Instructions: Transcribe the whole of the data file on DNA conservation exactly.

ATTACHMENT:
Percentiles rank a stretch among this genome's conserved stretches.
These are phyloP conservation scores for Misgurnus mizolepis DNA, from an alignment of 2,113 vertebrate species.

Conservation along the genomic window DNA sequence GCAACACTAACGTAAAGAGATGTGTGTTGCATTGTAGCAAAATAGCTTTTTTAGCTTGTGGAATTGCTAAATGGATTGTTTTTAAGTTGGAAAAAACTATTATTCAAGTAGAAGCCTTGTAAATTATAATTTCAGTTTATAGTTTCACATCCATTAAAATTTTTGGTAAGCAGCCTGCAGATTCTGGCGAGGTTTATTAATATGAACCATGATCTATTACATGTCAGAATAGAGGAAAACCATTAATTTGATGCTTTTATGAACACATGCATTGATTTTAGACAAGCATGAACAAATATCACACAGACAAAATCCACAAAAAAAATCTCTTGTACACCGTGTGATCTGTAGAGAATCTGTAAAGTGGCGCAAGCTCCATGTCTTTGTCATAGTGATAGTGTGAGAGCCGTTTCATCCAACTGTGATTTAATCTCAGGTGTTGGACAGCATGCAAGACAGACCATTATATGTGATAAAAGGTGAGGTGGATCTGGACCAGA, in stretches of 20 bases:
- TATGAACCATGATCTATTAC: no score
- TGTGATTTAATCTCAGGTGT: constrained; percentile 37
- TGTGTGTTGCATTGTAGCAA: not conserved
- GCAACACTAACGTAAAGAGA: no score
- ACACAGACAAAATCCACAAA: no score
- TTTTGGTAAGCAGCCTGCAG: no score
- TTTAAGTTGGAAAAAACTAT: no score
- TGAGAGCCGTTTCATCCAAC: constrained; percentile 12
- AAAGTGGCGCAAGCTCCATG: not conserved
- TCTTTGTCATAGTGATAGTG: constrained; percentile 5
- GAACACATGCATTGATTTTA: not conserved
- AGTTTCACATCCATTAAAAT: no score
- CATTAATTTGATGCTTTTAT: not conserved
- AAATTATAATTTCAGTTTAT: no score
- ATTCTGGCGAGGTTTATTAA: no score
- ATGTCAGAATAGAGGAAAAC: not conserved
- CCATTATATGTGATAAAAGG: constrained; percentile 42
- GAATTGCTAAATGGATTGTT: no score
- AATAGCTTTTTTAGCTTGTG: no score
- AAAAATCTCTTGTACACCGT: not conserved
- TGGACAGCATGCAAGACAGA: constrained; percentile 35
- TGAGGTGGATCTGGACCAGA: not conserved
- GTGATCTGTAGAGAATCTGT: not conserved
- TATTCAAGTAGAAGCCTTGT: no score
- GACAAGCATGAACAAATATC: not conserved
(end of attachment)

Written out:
Percentiles rank a stretch among this genome's conserved stretches.
These are phyloP conservation scores for Misgurnus mizolepis DNA, from an alignment of 2,113 vertebrate species.

Conservation along the genomic window DNA sequence GCAACACTAACGTAAAGAGATGTGTGTTGCATTGTAGCAAAATAGCTTTTTTAGCTTGTGGAATTGCTAAATGGATTGTTTTTAAGTTGGAAAAAACTATTATTCAAGTAGAAGCCTTGTAAATTATAATTTCAGTTTATAGTTTCACATCCATTAAAATTTTTGGTAAGCAGCCTGCAGATTCTGGCGAGGTTTATTAATATGAACCATGATCTATTACATGTCAGAATAGAGGAAAACCATTAATTTGATGCTTTTATGAACACATGCATTGATTTTAGACAAGCATGAACAAATATCACACAGACAAAATCCACAAAAAAAATCTCTTGTACACCGTGTGATCTGTAGAGAATCTGTAAAGTGGCGCAAGCTCCATGTCTTTGTCATAGTGATAGTGTGAGAGCCGTTTCATCCAACTGTGATTTAATCTCAGGTGTTGGACAGCATGCAAGACAGACCATTATATGTGATAAAAGGTGAGGTGGATCTGGACCAGA, in stretches of 20 bases:
- TATGAACCATGATCTATTAC: no score
- TGTGATTTAATCTCAGGTGT: constrained; percentile 37
- TGTGTGTTGCATTGTAGCAA: not conserved
- GCAACACTAACGTAAAGAGA: no score
- ACACAGACAAAATCCACAAA: no score
- TTTTGGTAAGCAGCCTGCAG: no score
- TTTAAGTTGGAAAAAACTAT: no score
- TGAGAGCCGTTTCATCCAAC: constrained; percentile 12
- AAAGTGGCGCAAGCTCCATG: not conserved
- TCTTTGTCATAGTGATAGTG: constrained; percentile 5
- GAACACATGCATTGATTTTA: not conserved
- AGTTTCACATCCATTAAAAT: no score
- CATTAATTTGATGCTTTTAT: not conserved
- AAATTATAATTTCAGTTTAT: no score
- ATTCTGGCGAGGTTTATTAA: no score
- ATGTCAGAATAGAGGAAAAC: not conserved
- CCATTATATGTGATAAAAGG: constrained; percentile 42
- GAATTGCTAAATGGATTGTT: no score
- AATAGCTTTTTTAGCTTGTG: no score
- AAAAATCTCTTGTACACCGT: not conserved
- TGGACAGCATGCAAGACAGA: constrained; percentile 35
- TGAGGTGGATCTGGACCAGA: not conserved
- GTGATCTGTAGAGAATCTGT: not conserved
- TATTCAAGTAGAAGCCTTGT: no score
- GACAAGCATGAACAAATATC: not conserved